Bacteria from worms have healing benefits.
Wounded soldiers during the civil war were exposed to infection by worms. Bioluminescent bacteria springs from these worms. They could not only glow in the dark, but they could also eliminate pathogens. Therefore, soldiers gain an increase in life expectancy.
Adults are immune to C. botulinum, a bacteria that produces toxic poison.
However, the immune system of infants is yet to be resistant to the bacteria. These bacteria, which flourishes in honey, are the cause for botulism and could annihilate the entire population of the United States with as little as a properly-distributed spoonful.
Those morning mouth chunks are bacteria.
No, those white bits of foul smells that you find in your mouth in the morning are not pieces of any food. They are formed by bacteria and sweat from the tonsils which have hardened overnight.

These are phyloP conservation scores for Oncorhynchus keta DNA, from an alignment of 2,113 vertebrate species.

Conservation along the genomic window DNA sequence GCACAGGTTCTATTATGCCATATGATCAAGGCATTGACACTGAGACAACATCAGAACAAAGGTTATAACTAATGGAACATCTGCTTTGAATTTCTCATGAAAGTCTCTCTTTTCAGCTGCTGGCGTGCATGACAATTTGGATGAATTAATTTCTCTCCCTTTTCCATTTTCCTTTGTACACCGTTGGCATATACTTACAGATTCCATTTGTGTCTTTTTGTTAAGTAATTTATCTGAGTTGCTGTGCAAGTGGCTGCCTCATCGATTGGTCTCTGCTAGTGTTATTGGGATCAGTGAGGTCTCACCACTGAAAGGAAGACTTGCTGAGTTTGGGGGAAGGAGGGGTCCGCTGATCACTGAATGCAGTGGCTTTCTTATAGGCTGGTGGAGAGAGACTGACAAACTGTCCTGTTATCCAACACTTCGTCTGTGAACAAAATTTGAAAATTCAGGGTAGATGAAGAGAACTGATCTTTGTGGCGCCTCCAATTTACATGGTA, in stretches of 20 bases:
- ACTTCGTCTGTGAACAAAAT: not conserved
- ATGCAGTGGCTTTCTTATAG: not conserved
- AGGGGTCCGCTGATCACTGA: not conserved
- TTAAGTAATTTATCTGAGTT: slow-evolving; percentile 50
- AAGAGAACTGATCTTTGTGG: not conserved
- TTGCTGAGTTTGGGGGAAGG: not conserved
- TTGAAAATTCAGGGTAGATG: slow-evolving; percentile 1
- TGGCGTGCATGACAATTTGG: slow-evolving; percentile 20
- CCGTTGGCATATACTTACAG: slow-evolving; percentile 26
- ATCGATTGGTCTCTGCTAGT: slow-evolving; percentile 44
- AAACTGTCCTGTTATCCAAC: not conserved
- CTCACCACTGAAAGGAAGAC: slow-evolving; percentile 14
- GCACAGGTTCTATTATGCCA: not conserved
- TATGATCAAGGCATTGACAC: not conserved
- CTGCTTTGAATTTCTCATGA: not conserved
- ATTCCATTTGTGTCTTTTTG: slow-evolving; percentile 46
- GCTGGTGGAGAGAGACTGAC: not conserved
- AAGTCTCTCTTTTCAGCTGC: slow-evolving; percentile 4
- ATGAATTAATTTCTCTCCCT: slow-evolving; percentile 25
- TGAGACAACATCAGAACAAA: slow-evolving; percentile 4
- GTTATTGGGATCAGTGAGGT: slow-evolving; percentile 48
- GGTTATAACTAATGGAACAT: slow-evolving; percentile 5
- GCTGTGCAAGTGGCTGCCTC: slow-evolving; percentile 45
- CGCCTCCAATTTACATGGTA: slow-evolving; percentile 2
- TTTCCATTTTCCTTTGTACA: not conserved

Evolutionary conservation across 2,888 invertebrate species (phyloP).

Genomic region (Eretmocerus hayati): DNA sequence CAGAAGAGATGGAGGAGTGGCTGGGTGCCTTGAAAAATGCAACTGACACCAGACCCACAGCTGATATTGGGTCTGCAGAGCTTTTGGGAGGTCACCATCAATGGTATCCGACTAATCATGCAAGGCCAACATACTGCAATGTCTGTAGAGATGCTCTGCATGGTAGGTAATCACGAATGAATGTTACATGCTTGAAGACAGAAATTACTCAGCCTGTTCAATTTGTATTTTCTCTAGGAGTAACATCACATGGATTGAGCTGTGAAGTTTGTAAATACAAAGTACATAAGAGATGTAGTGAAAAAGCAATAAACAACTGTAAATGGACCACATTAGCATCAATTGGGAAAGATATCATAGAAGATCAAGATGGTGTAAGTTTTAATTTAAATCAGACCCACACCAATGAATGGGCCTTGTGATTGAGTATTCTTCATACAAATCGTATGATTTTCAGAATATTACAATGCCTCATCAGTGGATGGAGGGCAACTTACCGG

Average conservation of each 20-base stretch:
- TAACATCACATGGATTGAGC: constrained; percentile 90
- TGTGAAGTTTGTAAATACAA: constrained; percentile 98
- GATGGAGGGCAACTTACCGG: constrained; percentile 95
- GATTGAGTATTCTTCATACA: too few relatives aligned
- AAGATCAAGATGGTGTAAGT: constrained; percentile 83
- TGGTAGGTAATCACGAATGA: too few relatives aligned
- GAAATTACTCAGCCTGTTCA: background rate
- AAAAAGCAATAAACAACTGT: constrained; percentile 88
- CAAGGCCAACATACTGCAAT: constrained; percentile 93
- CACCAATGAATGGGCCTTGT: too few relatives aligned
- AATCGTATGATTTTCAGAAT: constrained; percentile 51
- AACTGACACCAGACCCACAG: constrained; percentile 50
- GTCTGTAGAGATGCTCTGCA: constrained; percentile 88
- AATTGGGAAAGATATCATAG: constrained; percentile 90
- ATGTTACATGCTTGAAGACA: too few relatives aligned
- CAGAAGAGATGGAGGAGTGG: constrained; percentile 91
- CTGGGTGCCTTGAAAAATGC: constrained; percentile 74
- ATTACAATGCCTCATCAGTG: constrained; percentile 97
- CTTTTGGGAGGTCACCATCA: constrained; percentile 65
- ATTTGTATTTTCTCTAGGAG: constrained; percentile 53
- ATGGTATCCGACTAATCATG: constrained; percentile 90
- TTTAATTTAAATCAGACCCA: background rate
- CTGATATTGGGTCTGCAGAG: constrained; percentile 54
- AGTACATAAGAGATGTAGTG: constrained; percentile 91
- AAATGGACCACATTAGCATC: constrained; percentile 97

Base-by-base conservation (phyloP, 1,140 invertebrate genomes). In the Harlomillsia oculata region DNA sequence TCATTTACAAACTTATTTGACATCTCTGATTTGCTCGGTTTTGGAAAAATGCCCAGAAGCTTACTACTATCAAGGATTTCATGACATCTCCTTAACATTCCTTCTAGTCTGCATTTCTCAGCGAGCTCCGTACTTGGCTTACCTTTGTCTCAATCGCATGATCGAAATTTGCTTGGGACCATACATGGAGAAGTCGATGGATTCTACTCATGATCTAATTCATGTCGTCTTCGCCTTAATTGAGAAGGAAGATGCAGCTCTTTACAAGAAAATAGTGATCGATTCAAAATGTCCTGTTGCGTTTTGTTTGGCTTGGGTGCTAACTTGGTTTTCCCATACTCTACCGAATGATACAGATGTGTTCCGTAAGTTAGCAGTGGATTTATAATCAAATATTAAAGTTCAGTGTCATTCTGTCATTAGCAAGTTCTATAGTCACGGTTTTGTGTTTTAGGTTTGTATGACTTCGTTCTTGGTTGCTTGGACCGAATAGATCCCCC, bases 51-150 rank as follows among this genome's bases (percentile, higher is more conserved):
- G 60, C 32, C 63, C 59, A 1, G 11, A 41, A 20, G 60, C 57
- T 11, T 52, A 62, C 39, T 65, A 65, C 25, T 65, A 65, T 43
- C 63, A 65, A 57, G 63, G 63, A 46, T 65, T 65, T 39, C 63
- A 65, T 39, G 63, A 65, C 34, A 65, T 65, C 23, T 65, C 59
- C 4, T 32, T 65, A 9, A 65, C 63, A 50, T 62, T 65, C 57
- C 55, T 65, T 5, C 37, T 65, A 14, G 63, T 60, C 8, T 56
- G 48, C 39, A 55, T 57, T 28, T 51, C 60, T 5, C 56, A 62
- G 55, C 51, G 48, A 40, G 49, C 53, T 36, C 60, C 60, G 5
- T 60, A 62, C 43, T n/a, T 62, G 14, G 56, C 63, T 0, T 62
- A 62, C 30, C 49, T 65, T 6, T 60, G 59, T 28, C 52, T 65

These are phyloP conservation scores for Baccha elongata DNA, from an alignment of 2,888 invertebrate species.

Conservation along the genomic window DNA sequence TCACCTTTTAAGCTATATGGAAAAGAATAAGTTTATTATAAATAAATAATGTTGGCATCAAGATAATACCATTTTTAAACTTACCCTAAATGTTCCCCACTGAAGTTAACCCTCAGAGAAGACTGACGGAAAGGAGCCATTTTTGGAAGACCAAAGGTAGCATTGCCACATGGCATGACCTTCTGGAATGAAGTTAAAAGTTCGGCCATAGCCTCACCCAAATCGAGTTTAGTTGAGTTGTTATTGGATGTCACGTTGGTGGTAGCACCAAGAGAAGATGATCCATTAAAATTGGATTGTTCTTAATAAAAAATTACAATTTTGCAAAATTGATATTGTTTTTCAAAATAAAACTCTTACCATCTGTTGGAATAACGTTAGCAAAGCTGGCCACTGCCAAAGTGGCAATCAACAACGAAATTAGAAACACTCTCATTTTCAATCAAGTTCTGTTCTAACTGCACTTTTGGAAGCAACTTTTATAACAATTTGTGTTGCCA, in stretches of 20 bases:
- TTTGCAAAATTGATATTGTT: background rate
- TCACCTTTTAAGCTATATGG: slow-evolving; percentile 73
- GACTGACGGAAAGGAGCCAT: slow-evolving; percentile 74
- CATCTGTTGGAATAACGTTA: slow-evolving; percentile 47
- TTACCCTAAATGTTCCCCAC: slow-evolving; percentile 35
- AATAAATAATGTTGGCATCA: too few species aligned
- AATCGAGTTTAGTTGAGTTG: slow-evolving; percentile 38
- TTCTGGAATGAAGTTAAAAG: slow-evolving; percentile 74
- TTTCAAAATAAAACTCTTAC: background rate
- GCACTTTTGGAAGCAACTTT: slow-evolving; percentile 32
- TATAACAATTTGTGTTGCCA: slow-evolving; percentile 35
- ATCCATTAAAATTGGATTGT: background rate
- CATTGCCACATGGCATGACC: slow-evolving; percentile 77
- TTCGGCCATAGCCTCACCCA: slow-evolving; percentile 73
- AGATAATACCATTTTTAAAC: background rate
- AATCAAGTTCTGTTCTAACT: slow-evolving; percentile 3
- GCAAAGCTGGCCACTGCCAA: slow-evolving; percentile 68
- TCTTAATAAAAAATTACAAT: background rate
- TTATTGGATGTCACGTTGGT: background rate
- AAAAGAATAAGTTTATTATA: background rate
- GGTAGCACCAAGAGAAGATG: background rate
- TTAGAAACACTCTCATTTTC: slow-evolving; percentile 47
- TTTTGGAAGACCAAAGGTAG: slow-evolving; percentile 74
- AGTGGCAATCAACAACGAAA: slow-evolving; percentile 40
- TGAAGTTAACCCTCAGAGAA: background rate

Bacteria are also used in the creation of many foods.
Research promotes the benefits of having good bacteria in foods and how their presence aids digestion. Examples of bacteria-rich common snacks are selected cheeses, yogurt, sourdough bread, and pickles. Other foods that are just rising into fame are tempeh, miso, kimchi, sauerkraut, and kefir.
Bacteria could enter and grow inside an egg.
A thin organic layer protects eggs that have not yet been washed. This cover allows for a safe shelf-storage for them. However, washing the eggs removes the protective layer. The egg is then exposed to bacteria that could enter through the surface’s tiny pores.
A particular bacteria species travels in its environment through magnetic fields.
Called the magnetospirillum magneticum, this species embodies the free iron radicals present in its surroundings. It then converts the elements into active magnetite, aligning it in its body like a spine that could be used in traveling.
Bacteria found in our guts aid in food digestion.
Moreover, further research shows that such microbial diversity has the ability to either cause or prevent obesity. Hopes are up that science could one day solve how bacteria could keep bodies slim through studies of human bacteria in mice guts.
Store-bought mayonnaise was once suspected of causing food poisoning.
This claim was later proven false, given the fact that mayo prevents bacteria from growing in food. Other ingredients for the picnic could be the real cause, though, like meat.